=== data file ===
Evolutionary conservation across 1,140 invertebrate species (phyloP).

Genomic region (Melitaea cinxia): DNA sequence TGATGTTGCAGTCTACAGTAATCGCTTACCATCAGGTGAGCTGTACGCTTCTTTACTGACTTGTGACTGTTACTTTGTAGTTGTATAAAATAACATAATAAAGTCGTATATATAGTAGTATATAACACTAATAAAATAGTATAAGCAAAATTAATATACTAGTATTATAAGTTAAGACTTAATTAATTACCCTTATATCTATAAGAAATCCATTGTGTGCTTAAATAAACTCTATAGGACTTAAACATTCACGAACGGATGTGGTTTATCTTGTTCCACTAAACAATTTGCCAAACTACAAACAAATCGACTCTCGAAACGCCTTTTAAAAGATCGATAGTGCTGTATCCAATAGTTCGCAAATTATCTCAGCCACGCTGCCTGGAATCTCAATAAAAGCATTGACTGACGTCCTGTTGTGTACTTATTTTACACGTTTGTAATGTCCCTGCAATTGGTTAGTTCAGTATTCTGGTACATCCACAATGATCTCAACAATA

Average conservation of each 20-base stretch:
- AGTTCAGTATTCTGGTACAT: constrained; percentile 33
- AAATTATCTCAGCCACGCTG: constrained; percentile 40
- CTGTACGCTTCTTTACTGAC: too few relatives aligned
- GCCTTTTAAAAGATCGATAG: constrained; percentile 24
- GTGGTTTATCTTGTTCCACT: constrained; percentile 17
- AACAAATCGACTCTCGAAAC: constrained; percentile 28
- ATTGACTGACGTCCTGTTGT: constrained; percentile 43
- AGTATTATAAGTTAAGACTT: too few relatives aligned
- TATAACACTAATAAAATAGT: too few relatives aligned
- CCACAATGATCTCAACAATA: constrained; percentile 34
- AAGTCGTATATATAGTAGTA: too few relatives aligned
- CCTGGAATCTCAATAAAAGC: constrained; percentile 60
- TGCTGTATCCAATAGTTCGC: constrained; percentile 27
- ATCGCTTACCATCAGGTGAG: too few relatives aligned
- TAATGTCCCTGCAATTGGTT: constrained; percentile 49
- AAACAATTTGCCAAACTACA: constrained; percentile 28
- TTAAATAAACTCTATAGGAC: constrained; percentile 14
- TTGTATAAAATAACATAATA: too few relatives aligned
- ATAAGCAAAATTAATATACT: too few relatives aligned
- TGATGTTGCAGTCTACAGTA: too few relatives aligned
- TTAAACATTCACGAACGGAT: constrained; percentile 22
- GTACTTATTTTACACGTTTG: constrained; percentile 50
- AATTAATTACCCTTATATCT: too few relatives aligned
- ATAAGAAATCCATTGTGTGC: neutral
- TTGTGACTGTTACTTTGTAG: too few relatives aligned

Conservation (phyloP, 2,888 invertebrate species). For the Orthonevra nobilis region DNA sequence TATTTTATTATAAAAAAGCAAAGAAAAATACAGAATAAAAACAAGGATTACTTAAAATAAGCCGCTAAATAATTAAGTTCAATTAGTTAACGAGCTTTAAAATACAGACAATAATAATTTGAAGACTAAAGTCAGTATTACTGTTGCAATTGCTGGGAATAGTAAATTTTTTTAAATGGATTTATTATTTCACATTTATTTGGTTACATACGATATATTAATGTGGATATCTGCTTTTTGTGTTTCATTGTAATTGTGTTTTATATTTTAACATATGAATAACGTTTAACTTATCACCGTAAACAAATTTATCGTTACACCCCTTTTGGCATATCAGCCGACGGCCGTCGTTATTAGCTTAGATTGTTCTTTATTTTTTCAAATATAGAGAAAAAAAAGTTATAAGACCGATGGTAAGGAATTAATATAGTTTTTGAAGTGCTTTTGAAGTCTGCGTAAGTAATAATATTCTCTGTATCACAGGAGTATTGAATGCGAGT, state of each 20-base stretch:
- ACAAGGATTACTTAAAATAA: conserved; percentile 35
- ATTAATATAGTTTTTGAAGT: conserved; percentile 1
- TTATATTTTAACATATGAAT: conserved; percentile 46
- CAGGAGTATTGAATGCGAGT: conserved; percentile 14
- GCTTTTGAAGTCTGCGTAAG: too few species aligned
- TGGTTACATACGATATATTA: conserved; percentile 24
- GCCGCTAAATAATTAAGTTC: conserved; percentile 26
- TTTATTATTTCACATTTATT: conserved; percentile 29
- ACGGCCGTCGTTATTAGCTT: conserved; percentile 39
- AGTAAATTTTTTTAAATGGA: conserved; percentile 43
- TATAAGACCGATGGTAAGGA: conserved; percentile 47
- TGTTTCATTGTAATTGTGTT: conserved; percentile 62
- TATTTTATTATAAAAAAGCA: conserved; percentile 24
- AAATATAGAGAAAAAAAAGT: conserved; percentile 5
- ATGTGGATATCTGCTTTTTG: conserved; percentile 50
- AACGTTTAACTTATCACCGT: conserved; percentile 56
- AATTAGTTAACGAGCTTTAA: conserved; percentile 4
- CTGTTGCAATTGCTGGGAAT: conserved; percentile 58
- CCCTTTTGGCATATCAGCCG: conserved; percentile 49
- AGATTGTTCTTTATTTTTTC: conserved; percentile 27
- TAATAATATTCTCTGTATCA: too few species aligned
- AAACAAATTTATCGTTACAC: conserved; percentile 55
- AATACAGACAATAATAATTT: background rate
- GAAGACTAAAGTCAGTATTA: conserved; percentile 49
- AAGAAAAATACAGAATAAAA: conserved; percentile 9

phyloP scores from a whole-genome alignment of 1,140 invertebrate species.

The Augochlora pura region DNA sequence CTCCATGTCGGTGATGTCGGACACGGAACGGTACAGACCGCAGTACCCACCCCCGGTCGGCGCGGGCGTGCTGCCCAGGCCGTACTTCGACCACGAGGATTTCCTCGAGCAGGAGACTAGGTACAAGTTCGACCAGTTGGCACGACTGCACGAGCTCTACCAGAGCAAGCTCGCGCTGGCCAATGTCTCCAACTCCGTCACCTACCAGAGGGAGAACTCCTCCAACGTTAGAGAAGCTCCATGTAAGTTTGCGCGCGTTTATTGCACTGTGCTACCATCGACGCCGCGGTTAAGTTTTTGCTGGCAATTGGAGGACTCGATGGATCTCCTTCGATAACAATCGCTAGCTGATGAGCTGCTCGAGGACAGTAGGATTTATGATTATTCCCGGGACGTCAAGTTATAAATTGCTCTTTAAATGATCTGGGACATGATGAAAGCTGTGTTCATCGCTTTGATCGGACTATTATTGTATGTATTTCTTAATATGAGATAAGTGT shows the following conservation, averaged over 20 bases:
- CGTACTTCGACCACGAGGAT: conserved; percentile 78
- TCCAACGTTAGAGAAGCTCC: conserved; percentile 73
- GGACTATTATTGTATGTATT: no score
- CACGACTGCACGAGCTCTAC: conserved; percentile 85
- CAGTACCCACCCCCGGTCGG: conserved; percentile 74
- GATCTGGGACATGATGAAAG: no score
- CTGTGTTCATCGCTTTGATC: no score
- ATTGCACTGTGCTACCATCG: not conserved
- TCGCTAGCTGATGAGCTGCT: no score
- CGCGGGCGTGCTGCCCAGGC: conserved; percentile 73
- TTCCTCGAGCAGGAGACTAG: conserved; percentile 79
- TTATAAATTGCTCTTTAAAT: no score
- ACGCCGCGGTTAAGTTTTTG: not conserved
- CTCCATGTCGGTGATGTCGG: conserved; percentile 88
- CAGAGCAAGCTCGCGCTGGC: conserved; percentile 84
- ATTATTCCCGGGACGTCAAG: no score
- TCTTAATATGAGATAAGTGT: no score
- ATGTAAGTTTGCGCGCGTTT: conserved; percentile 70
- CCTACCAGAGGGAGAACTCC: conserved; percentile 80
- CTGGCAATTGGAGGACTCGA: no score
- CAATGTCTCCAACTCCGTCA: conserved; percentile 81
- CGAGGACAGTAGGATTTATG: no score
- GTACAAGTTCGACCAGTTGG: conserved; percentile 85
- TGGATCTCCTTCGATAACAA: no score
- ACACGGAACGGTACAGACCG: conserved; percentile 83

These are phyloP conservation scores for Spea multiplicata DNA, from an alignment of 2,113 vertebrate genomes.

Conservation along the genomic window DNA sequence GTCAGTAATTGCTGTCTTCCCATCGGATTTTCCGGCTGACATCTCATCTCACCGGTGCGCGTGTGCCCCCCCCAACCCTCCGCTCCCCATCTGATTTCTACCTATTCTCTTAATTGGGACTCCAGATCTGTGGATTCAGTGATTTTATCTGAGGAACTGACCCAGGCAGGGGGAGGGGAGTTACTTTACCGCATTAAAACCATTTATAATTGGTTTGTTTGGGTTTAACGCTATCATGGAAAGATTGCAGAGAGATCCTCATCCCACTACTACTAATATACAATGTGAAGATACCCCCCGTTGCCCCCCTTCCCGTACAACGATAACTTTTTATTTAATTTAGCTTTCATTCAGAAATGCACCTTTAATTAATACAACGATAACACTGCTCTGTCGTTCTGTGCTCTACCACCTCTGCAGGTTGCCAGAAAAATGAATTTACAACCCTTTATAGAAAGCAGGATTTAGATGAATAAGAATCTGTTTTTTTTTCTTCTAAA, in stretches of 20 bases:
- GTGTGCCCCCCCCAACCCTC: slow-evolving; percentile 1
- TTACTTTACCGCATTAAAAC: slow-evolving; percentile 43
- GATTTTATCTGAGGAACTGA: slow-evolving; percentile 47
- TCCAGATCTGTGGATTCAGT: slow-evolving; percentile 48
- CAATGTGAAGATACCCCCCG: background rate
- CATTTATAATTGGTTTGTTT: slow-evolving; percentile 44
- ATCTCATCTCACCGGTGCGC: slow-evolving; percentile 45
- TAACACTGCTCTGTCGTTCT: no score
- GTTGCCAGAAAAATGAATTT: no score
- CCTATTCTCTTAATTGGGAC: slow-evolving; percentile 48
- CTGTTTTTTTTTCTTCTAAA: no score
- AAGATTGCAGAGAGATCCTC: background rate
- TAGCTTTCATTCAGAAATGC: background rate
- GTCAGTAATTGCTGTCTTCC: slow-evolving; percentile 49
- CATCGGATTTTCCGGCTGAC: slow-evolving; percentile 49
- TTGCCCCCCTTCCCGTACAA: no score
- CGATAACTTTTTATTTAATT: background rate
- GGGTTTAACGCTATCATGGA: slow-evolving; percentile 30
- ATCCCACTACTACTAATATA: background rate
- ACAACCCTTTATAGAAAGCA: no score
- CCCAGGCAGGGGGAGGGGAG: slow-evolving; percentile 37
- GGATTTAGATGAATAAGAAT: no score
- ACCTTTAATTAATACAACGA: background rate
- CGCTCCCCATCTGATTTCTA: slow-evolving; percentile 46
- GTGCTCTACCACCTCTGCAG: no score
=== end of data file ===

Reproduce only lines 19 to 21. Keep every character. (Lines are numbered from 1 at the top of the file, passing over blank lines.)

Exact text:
- AAACAATTTGCCAAACTACA: constrained; percentile 28
- TTAAATAAACTCTATAGGAC: constrained; percentile 14
- TTGTATAAAATAACATAATA: too few relatives aligned